What to Know
- Amazon is looking to offer an average starting wage of more than $18 per hour to fill some transportation and fulfillment roles, with some of the positions receiving up to $22.50 hourly.
- The wages are being offered so Amazon can try to fill an additional 125,000 local jobs throughout the U.S., on top of the 40,000 corporate and technology jobs it announced earlier this month.
- Philadelphia an New Jersey are among the areas where hiring is set to happen.
Amazon wants to hire 125,000 delivery and warehouse workers and said Tuesday that it is paying new hires an average of $18 an hour in a tight job market as more people shop online. About 4,800 of those jobs will be in the Philadelphia area, the company and city officials said.
"We take our responsibility as an employer seriously and want our employees to succeed and thrive," said Dave Clark, CEO Worldwide Consumer at Amazon. "That's why we offer an average starting wage of over $18 per hour, provide a great range of comprehensive benefits—including health care coverage, parental leave, career training, and ways to save for the future—and have a team of thousands working to build a safe and inclusive work environment."
Competition for hourly workers has become fierce, and many companies are offering higher pay, sign-on bonuses and other incentives. Last week, package delivery company UPS promised to handout job offers in 30 minutes after candidates apply for many of the 100,000 holiday workers it plans to hire.
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In an interview early Tuesday, Kroger CEO Rodney McMullen told CNBC that the national grocery chain has 20,000 positions it is struggling to fill.
“We’re aggressively hiring anywhere we can,” McMullen said. “One of the biggest constraints we have right now is finding talented people.”
Amazon’s starting pay is still $15 per hour, but with labor markets growing so tight in regions of the country, the company said new hires could make as much as $22.50 an hour. It's also paying sign-on bonuses of $3,000 in some places.
When it began paying at least $15 an hour in 2018, Amazon was one of the first major companies to do so. But others have caught up. Target and Best Buy pay $15 an hour, too. Costco pays $16 an hour. Now, Amazon is finding it has to offer more.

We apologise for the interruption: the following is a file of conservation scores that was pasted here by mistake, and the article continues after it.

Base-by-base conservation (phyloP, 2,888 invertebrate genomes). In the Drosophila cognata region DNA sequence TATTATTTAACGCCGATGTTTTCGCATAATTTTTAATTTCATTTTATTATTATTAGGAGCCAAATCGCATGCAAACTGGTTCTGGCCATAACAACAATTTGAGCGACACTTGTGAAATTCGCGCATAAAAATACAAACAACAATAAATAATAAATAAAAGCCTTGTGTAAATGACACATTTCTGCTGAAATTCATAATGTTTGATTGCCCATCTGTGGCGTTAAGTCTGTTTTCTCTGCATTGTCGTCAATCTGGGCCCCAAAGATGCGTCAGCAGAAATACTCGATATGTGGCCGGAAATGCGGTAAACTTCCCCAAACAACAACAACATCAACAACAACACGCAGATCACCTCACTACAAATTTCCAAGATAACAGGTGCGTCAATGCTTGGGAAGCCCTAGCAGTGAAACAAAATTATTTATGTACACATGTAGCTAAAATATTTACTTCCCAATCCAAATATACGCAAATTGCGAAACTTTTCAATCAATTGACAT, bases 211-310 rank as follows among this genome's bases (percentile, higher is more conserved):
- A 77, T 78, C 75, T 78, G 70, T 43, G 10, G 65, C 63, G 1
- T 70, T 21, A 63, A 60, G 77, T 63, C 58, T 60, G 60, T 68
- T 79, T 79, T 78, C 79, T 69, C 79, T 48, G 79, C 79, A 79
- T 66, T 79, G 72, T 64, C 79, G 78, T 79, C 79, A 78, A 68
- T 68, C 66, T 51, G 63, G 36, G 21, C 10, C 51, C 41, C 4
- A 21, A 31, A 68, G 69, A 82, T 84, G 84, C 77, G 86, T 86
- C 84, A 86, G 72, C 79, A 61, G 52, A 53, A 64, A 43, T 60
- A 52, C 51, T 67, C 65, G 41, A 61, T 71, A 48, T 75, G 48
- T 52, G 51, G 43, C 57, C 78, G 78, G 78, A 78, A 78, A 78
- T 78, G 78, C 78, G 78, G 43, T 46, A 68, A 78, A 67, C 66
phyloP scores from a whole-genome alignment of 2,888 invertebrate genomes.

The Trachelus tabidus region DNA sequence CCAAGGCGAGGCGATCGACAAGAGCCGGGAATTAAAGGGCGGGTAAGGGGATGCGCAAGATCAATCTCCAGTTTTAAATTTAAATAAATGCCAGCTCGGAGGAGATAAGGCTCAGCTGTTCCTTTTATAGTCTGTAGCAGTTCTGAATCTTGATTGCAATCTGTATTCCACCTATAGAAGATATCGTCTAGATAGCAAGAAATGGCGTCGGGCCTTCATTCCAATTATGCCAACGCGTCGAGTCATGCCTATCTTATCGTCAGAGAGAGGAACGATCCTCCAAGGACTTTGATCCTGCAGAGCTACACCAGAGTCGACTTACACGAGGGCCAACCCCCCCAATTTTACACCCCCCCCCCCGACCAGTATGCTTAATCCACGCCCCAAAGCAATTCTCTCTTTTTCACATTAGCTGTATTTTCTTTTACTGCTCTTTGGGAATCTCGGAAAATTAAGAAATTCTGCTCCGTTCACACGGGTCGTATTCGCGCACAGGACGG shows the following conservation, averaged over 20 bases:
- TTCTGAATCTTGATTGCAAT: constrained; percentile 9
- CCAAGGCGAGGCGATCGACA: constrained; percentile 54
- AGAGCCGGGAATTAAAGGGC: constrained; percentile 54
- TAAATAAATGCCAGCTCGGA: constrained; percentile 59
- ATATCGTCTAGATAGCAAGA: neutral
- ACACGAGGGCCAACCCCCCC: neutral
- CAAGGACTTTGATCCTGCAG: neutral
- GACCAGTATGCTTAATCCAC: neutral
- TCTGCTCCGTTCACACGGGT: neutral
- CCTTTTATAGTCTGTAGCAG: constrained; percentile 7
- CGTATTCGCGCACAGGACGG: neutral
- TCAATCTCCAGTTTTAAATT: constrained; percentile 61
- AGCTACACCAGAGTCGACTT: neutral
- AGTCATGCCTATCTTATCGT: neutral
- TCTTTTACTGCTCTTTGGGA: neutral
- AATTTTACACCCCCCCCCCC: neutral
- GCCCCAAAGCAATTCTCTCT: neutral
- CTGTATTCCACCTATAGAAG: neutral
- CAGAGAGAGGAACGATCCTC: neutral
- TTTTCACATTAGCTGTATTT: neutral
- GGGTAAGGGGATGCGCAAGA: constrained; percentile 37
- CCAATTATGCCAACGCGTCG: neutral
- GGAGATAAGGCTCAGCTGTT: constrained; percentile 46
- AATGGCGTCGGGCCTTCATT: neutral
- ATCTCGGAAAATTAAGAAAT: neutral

Last week, it said it would pay the full college tuition for hourly workers starting in January. Workers will be eligible 90 days after they’ve started work. Amazon said it’ll fund tuition at hundreds of partnering schools, but didn’t name them.
Companies are having a difficult time finding workers even though the number of Americans seeking unemployment benefits reach pandemic lows. Rising infections with the arrival of the delta variant appear partially to blame.
America’s employers added just 235,000 jobs in August, a surprisingly weak gain after two months of robust hiring and the clearest sign to date that the delta variant’s spread has discouraged economic activity, and potentially job seekers.
More people have shifted from stores to online shopping over the past year during the pandemic, and retailers have adjusted hiring to accommodate those patterns. Amazon, which is now the nation’s second-largest private employer, hired 500,000 people last year alone.
To keep up with the surge in online ordering, Amazon said that it has opened more than 250 new warehouses, airport hubs and other delivery facilities this year. It plans to open another 100 this month alone.
In Pennsylvania, Amazon already has 27 fulfilment and sorting centers and 16 delivery stations, the company said.
The company said most of its job openings are in 18 states: Arizona, California, Colorado, Florida, Georgia, Illinois, Indiana, Kentucky, Maryland, Michigan, New Jersey, New York, North Carolina, Ohio, Pennsylvania, Tennessee, Texas and Washington.
Anyone looking for a job can apply at www.amazon.com/apply.